Other traditional French foods vary according to the region
of France and will usually be a speciality of that area alone.
France is a large country and is divided into several
regions from Nord-Pas-de-Calais in the north to Languedoc-Roussillon in the
south. Not surprisingly, given the passion the French hold for their food, many
foods are of strong regional importance, often influenced by their geographical
for example, has a well-documented Celtic history and its cuisine is
influenced by the traditional fishing industry of the region. Alsace in the
west, on the other hand, has a strong German influence – it was, for many
years, a part of Germany. The region in the south-west of France borders with
Spain and attracts many Spanish influences.
The joy of travelling around France is the opportunity it
presents to try its regional dishes in particular, and you should never pass up
the chance to do so. Just in the bread stakes alone you find not only the daily
baguette, but its slimmer version, ficelle, or the flûte, fougasse and the
stalwart pain de campagne, as well as many others that have evolved locally.
Desserts and pastries, too, vary regionally, and are a
nightmare for anyone on a diet: crème brulée, crepes, croissants, Far Breton,
pain perdu, Galette des Rois, Macarons, Madeleines, Mille-feuilles, mousse au
chocolat, pain au chocolat – how cruel is that? putting chocolate into a
buttery bread – soufflés and the well-known tarte tatin.
Here are a few examples of the most famous regional French dishes, some of which you may already be
familiar with; all of which you should try:
Baeckeoffe – a filling dish of potatoes, onions, mutton, beef, pork Alsatian white wine and junipar berries.
Choucroute garnie – Sauerkraut, which is white cabbage cooked in wine or vinegar and accompanied by local sausages, pork and potatoes. Very filling.
Coq au Reisling – the Alsatian variant on this popular dish.
Flammekueche – a tarte flambée.
Kouglof – A delicious yeast cake containing almonds and fruit and eaten with coffee.
Spatzle – a kind of soft egg noodle or dumpling served as a main ingredient in meat or fish dishes.
Tarte à l'Oignon – it does what it says on the tin, a tarte made with onions!
Bœuf Bourguignon – A casserole of beef stewed in wine – preferably a good red wine of the region.
Coq au vin – this is where it started...chicken braised in red wine with lardons and mushrooms.
Escargots de Bourgogne – This is the famous dish of little French snails cooked in their shells with a parsley butter.
Buckwheat Pancakes – From the Loire and Brittany regions of France. Also known as 'galettes' and filled with meats, cheese, ham or vegetables.
Crêpes – Delicious little
pancakes that can be found throughout Brittany. Often filled with a sweet
filling, but also with a savoury filling such as cheese and ham.
Far Breton – A French dessert, which is a flan made with prunes.
Poulet à la Bretonne (Chicken cooked in Brittany cider) – cooked gently with beans and bacon.
Andouillettes – This is a sausage dish which you either love or you hate as it has a distinct smell and flavour.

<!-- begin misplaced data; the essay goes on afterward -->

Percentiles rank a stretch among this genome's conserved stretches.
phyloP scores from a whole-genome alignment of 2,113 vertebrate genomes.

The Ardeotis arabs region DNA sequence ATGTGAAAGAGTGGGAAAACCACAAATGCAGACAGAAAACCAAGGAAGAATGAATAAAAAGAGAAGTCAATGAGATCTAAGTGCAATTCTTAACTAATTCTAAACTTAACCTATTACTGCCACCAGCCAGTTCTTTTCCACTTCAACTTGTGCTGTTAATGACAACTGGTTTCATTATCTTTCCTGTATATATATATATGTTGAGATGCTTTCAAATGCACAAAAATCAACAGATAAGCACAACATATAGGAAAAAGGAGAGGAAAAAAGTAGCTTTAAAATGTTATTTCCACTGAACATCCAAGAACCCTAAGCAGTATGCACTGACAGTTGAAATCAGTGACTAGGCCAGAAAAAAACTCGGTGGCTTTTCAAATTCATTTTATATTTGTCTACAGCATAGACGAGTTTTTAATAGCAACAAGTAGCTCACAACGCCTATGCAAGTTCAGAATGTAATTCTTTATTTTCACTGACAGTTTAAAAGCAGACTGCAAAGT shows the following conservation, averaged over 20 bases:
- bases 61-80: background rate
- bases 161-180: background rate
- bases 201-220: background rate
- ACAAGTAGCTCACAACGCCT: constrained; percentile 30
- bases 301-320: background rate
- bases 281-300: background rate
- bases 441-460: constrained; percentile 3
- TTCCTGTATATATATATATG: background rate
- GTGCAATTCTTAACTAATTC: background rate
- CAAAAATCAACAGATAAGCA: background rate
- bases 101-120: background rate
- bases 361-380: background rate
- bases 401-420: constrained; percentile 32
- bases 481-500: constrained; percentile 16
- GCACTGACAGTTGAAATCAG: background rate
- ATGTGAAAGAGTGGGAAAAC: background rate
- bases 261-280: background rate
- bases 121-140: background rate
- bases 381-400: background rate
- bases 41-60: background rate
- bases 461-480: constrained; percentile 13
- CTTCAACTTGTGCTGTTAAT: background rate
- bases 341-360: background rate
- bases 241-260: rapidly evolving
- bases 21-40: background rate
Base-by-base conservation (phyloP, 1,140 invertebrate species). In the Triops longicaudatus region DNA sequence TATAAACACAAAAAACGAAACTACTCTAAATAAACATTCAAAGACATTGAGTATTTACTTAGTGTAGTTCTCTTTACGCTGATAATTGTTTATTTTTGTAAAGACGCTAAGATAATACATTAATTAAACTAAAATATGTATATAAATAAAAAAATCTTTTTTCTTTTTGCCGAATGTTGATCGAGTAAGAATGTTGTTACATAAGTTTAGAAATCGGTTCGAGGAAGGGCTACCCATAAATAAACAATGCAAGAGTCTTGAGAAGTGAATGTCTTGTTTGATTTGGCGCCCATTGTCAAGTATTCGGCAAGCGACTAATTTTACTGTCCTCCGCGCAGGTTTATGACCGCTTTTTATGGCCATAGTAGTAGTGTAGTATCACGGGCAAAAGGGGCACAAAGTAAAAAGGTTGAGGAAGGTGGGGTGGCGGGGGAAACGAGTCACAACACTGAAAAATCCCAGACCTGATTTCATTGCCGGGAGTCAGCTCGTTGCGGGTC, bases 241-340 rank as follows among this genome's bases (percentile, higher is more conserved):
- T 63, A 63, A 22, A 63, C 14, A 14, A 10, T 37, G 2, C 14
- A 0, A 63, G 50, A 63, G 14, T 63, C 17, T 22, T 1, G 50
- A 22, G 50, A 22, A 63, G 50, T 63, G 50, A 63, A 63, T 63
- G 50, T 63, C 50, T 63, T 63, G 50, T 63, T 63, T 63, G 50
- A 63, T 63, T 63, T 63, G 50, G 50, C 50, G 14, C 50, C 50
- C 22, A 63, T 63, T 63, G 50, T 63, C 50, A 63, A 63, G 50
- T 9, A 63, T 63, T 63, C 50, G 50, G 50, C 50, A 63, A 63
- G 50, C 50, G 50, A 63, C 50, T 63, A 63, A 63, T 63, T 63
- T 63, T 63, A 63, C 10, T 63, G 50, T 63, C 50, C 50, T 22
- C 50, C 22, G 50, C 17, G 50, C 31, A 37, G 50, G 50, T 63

Rillettes – a thick but spreadable paste made from braised pork.
Morbiflette – there are a lot of similarities between Morbiflette, made with Morbier cheese, and tartiflette, but this is a speciality of Jura.
Bourride – white fish stew with vegetables and wine.
Brandade de morue – puréed salt cod.
Encornets farcis – cuttlefish stuffed with sausage meat and herbs.
Macarons de Nancy – who doesn't like a sweet macaroon?
Madeleines – naughty but nice.
Quiche Lorraine – the famous and worldly popular staple.
Rum Baba (Baba au Rhum) – a small yeast cake saturated in rum and sometimes filled with whipped cream.
Tarte à la Mirabelle – delicious tart made with plums, also made with damsons (Tarte aux quetsche).
Aligot – mashed potatoes blended with Tomme cheese.
Cassoulet – hearty winter dish made with beans, Toulouse sausages and confit de canard.
Truffade – potatoes sautéed with garlic and fresh Tomme cheese.
Nord-Pas de Calais
Moules-Frites – mussels and chips; what could be simpler?
Moules à la Crème Normande – mussels cooked with white wine, cider, garlic and cream
Tarte Normande – A very famous
Normandy apple tart made with wonderful Normandy apples.
Tripe à la mode de Caen – tripe cooked in cider and Calvados.
Bouillabaisse – A dish made famous by the fishermen of the region. It is made with a variety of fish from the mediterranean and also includes tomatoes and herbs.
Pan Bagnat – The healthiest French fast food, often eaten when playing a game of French boules or pétanque. Great for a picnic.
Pissaladiêre – A dish very much like a pizza sometimes made with a pizza type bread and sometimes a pâte brisée and covered with a topping of onions, garlic, anchovies and black olives.
Ratatouille – A dish of Mediterranean vegetables such as aubergines, courgettes, peppers, tomatoes, onions and garlic. A very colourful and tasty dish that can be eaten hot or cold.
Salade Niçoise – A colourful salad made with a variety of local ingredients, which might include tuna and black olives.
Tapenade – purée of olives, anchovies, capers and olive oil.
Raclette – This is a dish of
melted cheese usually served with small potatoes, sometimes gherkins or pickles
and ham and beef.
Fondue Savoyarde – A tasty cheese dip
made with cheese and white wine into which you dip pieces of French bread.
Gratin Dauphinois – oven-baked dish of potatoes and crème fraiche. If you use cheese, such as Gruyère or Comté, then this becomes, technically, Gratin Savoyarde, every bit as nice.
Soupe à l'Oignon – onion soup based on meat stock and served with cheese and a chunk of baguette.
Tartiflette – a delicious and filling dish of potatoes and lardons with Reblochon cheese.
South West France
Foie Gras – Foie Gras is a
French delicacy and is made from the liver of a goose or duck which has been fattened
especially to produce this classic and well-known French food.